Above all, let me stress that Deng Xiaoping’s genius was that he understood that socialism is not about everyone being equal, which really means that everyone is equally poor. Instead, it entails unleashing the forces of production, as Marx and Engels already argued. In other words, socialism is about improving the social and economic lives of everyone.

So this is the specific Chinese characteristic of socialism.

But the question remains, as some seem to think, whether Deng Xiaoping marks a significant departure from Mao on this matter (another version of the betrayal or ‘Fall’ narrative’). As one would expect, there are different stresses and emphases in their approaches, depending in the specific circumstances involved in constructing socialism. But on this matter, we can identify the broader framework of Deng Xiaoping’s approach (and that of later Chinese leaders) already in Mao’s thought.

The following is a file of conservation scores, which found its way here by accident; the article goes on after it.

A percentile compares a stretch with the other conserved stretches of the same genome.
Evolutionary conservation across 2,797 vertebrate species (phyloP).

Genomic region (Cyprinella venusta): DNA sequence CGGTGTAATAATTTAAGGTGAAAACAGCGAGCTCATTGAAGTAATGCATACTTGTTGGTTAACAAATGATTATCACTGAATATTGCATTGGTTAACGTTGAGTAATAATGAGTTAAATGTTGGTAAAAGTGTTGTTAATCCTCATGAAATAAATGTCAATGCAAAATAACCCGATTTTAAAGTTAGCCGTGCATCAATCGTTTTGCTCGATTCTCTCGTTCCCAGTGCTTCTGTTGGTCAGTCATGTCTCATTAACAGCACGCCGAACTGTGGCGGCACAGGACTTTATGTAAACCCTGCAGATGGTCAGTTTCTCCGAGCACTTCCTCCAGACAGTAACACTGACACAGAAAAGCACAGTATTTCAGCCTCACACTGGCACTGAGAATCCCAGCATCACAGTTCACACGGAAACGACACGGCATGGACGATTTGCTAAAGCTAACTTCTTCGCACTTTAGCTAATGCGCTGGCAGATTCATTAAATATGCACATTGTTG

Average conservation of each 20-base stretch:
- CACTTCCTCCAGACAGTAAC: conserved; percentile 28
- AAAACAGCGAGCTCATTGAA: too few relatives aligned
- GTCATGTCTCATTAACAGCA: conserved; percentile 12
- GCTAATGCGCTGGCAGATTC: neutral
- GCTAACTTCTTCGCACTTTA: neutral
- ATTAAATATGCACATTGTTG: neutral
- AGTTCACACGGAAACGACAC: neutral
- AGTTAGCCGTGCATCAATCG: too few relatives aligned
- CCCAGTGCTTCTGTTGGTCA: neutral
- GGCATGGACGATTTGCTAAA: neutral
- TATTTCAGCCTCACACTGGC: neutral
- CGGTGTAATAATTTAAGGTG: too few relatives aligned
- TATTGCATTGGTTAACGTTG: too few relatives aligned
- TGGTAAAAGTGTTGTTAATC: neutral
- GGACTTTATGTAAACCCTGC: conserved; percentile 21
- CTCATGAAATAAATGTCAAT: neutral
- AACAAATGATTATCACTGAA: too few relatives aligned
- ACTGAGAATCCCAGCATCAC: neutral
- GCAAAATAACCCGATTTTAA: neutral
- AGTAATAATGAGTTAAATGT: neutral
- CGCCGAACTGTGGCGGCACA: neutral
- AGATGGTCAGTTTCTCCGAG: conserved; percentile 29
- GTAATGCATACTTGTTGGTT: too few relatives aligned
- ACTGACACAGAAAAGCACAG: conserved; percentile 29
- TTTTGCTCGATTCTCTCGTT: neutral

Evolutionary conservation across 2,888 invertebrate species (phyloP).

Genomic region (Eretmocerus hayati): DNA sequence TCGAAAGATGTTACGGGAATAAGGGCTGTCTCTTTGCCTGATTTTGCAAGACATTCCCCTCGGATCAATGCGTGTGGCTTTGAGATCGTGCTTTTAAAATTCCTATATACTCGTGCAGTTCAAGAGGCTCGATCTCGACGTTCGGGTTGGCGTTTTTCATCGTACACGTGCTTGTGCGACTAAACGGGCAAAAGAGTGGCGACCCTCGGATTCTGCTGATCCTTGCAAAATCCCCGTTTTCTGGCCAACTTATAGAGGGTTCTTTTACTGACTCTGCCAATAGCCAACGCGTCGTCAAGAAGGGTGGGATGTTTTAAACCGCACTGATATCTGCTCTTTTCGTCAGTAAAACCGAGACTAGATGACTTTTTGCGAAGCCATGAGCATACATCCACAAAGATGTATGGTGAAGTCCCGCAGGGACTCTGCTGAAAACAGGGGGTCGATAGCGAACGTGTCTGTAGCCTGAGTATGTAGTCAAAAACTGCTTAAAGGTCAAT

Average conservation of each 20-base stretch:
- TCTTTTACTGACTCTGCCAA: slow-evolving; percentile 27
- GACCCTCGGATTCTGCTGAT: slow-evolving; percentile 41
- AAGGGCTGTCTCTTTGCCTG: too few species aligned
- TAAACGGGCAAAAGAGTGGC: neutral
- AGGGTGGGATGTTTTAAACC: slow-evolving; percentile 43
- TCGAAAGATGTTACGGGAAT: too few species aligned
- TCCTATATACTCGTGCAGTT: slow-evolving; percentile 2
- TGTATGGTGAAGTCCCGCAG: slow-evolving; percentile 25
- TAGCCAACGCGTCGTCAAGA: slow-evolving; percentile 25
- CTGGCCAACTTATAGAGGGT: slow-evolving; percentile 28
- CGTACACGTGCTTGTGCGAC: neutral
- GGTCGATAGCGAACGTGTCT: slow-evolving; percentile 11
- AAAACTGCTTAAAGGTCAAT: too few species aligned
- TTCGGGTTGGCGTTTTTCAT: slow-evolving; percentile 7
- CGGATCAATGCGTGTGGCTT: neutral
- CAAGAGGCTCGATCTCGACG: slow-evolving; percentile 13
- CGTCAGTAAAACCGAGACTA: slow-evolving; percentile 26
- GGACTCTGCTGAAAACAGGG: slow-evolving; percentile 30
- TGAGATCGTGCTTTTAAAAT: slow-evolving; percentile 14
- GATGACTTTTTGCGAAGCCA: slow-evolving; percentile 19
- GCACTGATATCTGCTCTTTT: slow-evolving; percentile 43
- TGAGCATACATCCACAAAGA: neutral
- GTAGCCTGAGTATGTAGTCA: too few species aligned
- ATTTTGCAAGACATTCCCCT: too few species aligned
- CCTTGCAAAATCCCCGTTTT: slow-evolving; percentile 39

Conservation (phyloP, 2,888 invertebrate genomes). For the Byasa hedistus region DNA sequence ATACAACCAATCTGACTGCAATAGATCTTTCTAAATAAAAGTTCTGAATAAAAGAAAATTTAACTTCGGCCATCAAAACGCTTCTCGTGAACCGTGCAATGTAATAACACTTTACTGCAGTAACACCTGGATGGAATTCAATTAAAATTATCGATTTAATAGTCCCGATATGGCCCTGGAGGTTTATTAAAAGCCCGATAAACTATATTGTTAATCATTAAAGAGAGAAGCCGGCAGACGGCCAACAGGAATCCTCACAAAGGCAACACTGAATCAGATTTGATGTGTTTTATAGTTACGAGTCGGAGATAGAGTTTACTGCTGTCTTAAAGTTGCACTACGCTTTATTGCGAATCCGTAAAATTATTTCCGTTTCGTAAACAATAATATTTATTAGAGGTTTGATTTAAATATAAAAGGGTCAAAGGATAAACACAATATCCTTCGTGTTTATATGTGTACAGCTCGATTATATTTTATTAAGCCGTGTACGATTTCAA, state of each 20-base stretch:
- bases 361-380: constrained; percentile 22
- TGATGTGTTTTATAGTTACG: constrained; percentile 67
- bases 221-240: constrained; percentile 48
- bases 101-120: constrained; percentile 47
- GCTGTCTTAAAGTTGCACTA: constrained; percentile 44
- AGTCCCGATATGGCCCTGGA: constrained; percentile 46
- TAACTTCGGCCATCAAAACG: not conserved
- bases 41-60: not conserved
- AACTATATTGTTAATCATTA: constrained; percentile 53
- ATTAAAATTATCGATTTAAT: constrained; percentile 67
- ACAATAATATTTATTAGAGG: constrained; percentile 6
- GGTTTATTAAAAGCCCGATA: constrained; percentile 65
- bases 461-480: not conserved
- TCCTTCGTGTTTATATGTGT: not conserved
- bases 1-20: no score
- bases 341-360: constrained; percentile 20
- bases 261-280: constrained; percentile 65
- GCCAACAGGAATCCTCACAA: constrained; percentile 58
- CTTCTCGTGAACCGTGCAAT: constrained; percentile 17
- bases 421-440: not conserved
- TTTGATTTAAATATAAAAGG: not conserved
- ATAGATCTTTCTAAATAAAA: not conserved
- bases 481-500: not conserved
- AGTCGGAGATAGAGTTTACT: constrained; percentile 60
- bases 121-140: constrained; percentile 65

This initial idea already appears in Mao’s work from 1938:

There is no such thing as abstract Marxism, but only concrete Marxism. What we call concrete Marxism is Marxism that has taken on a national form, that is, Marxism applied to the concrete struggle in the concrete conditions prevailing in China [zhongguo tedian], and not Marxism abstractly used … consequently, the sinification of Marxism [makesizhuyi de zhongguohua] that is to say, making certain that in all its manifestations it is imbued with Chinese characteristics [zhongguo texing], using it according to Chinese peculiarities [zhongguo tedian] – becomes a problem that must be understood and solved by the whole party without delay.

To begin with, we find the idea of Chinese characteristics, which may also be translated as distinguishing features (zhongguo tedian) or distinguishing properties (zhongguo texing).